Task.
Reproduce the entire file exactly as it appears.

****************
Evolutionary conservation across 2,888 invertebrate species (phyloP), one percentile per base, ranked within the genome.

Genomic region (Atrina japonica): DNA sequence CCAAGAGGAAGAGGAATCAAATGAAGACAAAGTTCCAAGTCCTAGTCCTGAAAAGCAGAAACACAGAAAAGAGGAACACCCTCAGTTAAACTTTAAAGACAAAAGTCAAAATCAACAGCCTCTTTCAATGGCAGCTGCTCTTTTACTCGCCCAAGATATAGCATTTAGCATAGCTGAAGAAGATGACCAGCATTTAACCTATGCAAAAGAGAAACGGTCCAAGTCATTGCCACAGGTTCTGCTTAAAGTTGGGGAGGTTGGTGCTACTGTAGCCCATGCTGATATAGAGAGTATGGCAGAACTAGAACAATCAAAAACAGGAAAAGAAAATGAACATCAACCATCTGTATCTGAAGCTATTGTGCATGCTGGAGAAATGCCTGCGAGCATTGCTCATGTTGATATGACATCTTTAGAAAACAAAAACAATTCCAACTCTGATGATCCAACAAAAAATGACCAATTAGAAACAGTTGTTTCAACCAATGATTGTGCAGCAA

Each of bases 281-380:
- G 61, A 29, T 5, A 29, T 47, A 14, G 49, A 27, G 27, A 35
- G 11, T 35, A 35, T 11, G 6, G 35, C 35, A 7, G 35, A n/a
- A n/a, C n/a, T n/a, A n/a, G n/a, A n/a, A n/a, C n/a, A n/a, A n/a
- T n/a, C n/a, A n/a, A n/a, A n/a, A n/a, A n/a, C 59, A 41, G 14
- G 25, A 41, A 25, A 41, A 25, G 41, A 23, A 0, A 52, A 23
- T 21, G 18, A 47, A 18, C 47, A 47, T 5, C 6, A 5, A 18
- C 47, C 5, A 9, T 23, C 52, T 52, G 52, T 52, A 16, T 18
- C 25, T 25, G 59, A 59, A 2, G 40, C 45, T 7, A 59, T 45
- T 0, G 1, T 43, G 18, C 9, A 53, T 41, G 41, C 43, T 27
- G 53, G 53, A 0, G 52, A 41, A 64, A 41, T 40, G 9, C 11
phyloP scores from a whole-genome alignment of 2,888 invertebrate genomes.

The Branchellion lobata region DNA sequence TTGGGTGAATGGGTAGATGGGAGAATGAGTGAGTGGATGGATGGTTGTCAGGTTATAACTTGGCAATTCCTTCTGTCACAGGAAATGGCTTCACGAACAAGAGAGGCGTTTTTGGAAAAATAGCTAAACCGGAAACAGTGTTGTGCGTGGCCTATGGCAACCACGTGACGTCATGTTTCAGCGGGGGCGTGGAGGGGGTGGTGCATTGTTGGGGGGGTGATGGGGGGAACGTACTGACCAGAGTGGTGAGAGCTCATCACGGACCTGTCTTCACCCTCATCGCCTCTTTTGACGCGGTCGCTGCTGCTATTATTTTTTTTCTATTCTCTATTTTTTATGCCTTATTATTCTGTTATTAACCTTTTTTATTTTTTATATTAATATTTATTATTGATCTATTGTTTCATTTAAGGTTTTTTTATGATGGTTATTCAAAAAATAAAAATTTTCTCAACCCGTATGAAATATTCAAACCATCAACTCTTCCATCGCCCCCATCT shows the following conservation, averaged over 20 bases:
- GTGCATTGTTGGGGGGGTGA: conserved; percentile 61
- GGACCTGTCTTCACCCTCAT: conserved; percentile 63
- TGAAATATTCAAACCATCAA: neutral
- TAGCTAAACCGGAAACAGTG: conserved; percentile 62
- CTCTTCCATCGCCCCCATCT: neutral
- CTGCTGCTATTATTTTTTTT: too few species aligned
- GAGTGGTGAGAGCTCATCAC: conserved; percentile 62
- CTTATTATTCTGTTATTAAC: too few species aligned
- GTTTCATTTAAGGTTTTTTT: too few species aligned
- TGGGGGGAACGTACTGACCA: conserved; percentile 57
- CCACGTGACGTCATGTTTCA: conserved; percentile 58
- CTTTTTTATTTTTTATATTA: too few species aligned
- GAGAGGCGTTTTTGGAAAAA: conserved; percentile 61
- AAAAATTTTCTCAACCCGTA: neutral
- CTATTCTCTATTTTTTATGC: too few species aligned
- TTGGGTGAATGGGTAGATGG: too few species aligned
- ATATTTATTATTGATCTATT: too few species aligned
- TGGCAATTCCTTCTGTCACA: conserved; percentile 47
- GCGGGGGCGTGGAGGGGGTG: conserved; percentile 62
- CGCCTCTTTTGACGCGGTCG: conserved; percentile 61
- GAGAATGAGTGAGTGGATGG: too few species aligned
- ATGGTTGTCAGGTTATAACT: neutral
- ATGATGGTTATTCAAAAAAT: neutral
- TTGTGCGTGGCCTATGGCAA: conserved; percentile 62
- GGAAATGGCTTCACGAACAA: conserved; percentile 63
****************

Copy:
Evolutionary conservation across 2,888 invertebrate species (phyloP), one percentile per base, ranked within the genome.

Genomic region (Atrina japonica): DNA sequence CCAAGAGGAAGAGGAATCAAATGAAGACAAAGTTCCAAGTCCTAGTCCTGAAAAGCAGAAACACAGAAAAGAGGAACACCCTCAGTTAAACTTTAAAGACAAAAGTCAAAATCAACAGCCTCTTTCAATGGCAGCTGCTCTTTTACTCGCCCAAGATATAGCATTTAGCATAGCTGAAGAAGATGACCAGCATTTAACCTATGCAAAAGAGAAACGGTCCAAGTCATTGCCACAGGTTCTGCTTAAAGTTGGGGAGGTTGGTGCTACTGTAGCCCATGCTGATATAGAGAGTATGGCAGAACTAGAACAATCAAAAACAGGAAAAGAAAATGAACATCAACCATCTGTATCTGAAGCTATTGTGCATGCTGGAGAAATGCCTGCGAGCATTGCTCATGTTGATATGACATCTTTAGAAAACAAAAACAATTCCAACTCTGATGATCCAACAAAAAATGACCAATTAGAAACAGTTGTTTCAACCAATGATTGTGCAGCAA

Each of bases 281-380:
- G 61, A 29, T 5, A 29, T 47, A 14, G 49, A 27, G 27, A 35
- G 11, T 35, A 35, T 11, G 6, G 35, C 35, A 7, G 35, A n/a
- A n/a, C n/a, T n/a, A n/a, G n/a, A n/a, A n/a, C n/a, A n/a, A n/a
- T n/a, C n/a, A n/a, A n/a, A n/a, A n/a, A n/a, C 59, A 41, G 14
- G 25, A 41, A 25, A 41, A 25, G 41, A 23, A 0, A 52, A 23
- T 21, G 18, A 47, A 18, C 47, A 47, T 5, C 6, A 5, A 18
- C 47, C 5, A 9, T 23, C 52, T 52, G 52, T 52, A 16, T 18
- C 25, T 25, G 59, A 59, A 2, G 40, C 45, T 7, A 59, T 45
- T 0, G 1, T 43, G 18, C 9, A 53, T 41, G 41, C 43, T 27
- G 53, G 53, A 0, G 52, A 41, A 64, A 41, T 40, G 9, C 11
phyloP scores from a whole-genome alignment of 2,888 invertebrate genomes.

The Branchellion lobata region DNA sequence TTGGGTGAATGGGTAGATGGGAGAATGAGTGAGTGGATGGATGGTTGTCAGGTTATAACTTGGCAATTCCTTCTGTCACAGGAAATGGCTTCACGAACAAGAGAGGCGTTTTTGGAAAAATAGCTAAACCGGAAACAGTGTTGTGCGTGGCCTATGGCAACCACGTGACGTCATGTTTCAGCGGGGGCGTGGAGGGGGTGGTGCATTGTTGGGGGGGTGATGGGGGGAACGTACTGACCAGAGTGGTGAGAGCTCATCACGGACCTGTCTTCACCCTCATCGCCTCTTTTGACGCGGTCGCTGCTGCTATTATTTTTTTTCTATTCTCTATTTTTTATGCCTTATTATTCTGTTATTAACCTTTTTTATTTTTTATATTAATATTTATTATTGATCTATTGTTTCATTTAAGGTTTTTTTATGATGGTTATTCAAAAAATAAAAATTTTCTCAACCCGTATGAAATATTCAAACCATCAACTCTTCCATCGCCCCCATCT shows the following conservation, averaged over 20 bases:
- GTGCATTGTTGGGGGGGTGA: conserved; percentile 61
- GGACCTGTCTTCACCCTCAT: conserved; percentile 63
- TGAAATATTCAAACCATCAA: neutral
- TAGCTAAACCGGAAACAGTG: conserved; percentile 62
- CTCTTCCATCGCCCCCATCT: neutral
- CTGCTGCTATTATTTTTTTT: too few species aligned
- GAGTGGTGAGAGCTCATCAC: conserved; percentile 62
- CTTATTATTCTGTTATTAAC: too few species aligned
- GTTTCATTTAAGGTTTTTTT: too few species aligned
- TGGGGGGAACGTACTGACCA: conserved; percentile 57
- CCACGTGACGTCATGTTTCA: conserved; percentile 58
- CTTTTTTATTTTTTATATTA: too few species aligned
- GAGAGGCGTTTTTGGAAAAA: conserved; percentile 61
- AAAAATTTTCTCAACCCGTA: neutral
- CTATTCTCTATTTTTTATGC: too few species aligned
- TTGGGTGAATGGGTAGATGG: too few species aligned
- ATATTTATTATTGATCTATT: too few species aligned
- TGGCAATTCCTTCTGTCACA: conserved; percentile 47
- GCGGGGGCGTGGAGGGGGTG: conserved; percentile 62
- CGCCTCTTTTGACGCGGTCG: conserved; percentile 61
- GAGAATGAGTGAGTGGATGG: too few species aligned
- ATGGTTGTCAGGTTATAACT: neutral
- ATGATGGTTATTCAAAAAAT: neutral
- TTGTGCGTGGCCTATGGCAA: conserved; percentile 62
- GGAAATGGCTTCACGAACAA: conserved; percentile 63